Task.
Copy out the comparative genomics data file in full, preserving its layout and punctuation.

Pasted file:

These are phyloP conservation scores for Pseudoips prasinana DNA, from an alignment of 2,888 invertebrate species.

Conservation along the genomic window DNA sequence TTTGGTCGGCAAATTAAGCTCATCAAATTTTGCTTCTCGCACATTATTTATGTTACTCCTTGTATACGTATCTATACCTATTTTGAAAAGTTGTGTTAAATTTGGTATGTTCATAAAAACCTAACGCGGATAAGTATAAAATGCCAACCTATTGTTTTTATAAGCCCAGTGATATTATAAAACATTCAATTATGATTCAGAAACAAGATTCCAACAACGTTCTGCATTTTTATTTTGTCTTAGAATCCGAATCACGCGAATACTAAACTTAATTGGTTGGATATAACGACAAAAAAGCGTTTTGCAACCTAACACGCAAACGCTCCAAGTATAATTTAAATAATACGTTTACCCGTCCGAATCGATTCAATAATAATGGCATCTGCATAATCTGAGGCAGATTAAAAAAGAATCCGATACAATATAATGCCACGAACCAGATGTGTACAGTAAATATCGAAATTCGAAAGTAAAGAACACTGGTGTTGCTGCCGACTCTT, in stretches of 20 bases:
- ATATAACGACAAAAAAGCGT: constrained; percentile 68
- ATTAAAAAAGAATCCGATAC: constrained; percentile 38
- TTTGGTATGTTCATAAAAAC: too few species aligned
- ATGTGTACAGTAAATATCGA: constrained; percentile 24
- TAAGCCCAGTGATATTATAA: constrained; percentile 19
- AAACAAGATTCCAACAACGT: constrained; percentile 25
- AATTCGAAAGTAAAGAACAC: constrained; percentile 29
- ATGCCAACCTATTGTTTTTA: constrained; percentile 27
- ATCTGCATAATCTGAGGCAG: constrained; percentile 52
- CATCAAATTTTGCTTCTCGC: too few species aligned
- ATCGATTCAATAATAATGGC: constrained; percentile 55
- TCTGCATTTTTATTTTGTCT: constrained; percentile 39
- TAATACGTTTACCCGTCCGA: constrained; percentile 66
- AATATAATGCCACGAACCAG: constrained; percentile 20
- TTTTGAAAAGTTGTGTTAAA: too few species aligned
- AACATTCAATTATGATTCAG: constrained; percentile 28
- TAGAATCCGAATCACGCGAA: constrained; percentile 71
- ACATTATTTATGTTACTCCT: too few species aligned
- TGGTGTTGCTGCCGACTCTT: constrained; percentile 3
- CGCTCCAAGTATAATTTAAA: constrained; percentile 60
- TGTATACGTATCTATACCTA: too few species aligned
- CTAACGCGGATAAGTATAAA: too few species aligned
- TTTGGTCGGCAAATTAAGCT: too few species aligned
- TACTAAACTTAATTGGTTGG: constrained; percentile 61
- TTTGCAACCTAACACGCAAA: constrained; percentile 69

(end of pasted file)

These are phyloP conservation scores for Pseudoips prasinana DNA, from an alignment of 2,888 invertebrate species.

Conservation along the genomic window DNA sequence TTTGGTCGGCAAATTAAGCTCATCAAATTTTGCTTCTCGCACATTATTTATGTTACTCCTTGTATACGTATCTATACCTATTTTGAAAAGTTGTGTTAAATTTGGTATGTTCATAAAAACCTAACGCGGATAAGTATAAAATGCCAACCTATTGTTTTTATAAGCCCAGTGATATTATAAAACATTCAATTATGATTCAGAAACAAGATTCCAACAACGTTCTGCATTTTTATTTTGTCTTAGAATCCGAATCACGCGAATACTAAACTTAATTGGTTGGATATAACGACAAAAAAGCGTTTTGCAACCTAACACGCAAACGCTCCAAGTATAATTTAAATAATACGTTTACCCGTCCGAATCGATTCAATAATAATGGCATCTGCATAATCTGAGGCAGATTAAAAAAGAATCCGATACAATATAATGCCACGAACCAGATGTGTACAGTAAATATCGAAATTCGAAAGTAAAGAACACTGGTGTTGCTGCCGACTCTT, in stretches of 20 bases:
- ATATAACGACAAAAAAGCGT: constrained; percentile 68
- ATTAAAAAAGAATCCGATAC: constrained; percentile 38
- TTTGGTATGTTCATAAAAAC: too few species aligned
- ATGTGTACAGTAAATATCGA: constrained; percentile 24
- TAAGCCCAGTGATATTATAA: constrained; percentile 19
- AAACAAGATTCCAACAACGT: constrained; percentile 25
- AATTCGAAAGTAAAGAACAC: constrained; percentile 29
- ATGCCAACCTATTGTTTTTA: constrained; percentile 27
- ATCTGCATAATCTGAGGCAG: constrained; percentile 52
- CATCAAATTTTGCTTCTCGC: too few species aligned
- ATCGATTCAATAATAATGGC: constrained; percentile 55
- TCTGCATTTTTATTTTGTCT: constrained; percentile 39
- TAATACGTTTACCCGTCCGA: constrained; percentile 66
- AATATAATGCCACGAACCAG: constrained; percentile 20
- TTTTGAAAAGTTGTGTTAAA: too few species aligned
- AACATTCAATTATGATTCAG: constrained; percentile 28
- TAGAATCCGAATCACGCGAA: constrained; percentile 71
- ACATTATTTATGTTACTCCT: too few species aligned
- TGGTGTTGCTGCCGACTCTT: constrained; percentile 3
- CGCTCCAAGTATAATTTAAA: constrained; percentile 60
- TGTATACGTATCTATACCTA: too few species aligned
- CTAACGCGGATAAGTATAAA: too few species aligned
- TTTGGTCGGCAAATTAAGCT: too few species aligned
- TACTAAACTTAATTGGTTGG: constrained; percentile 61
- TTTGCAACCTAACACGCAAA: constrained; percentile 69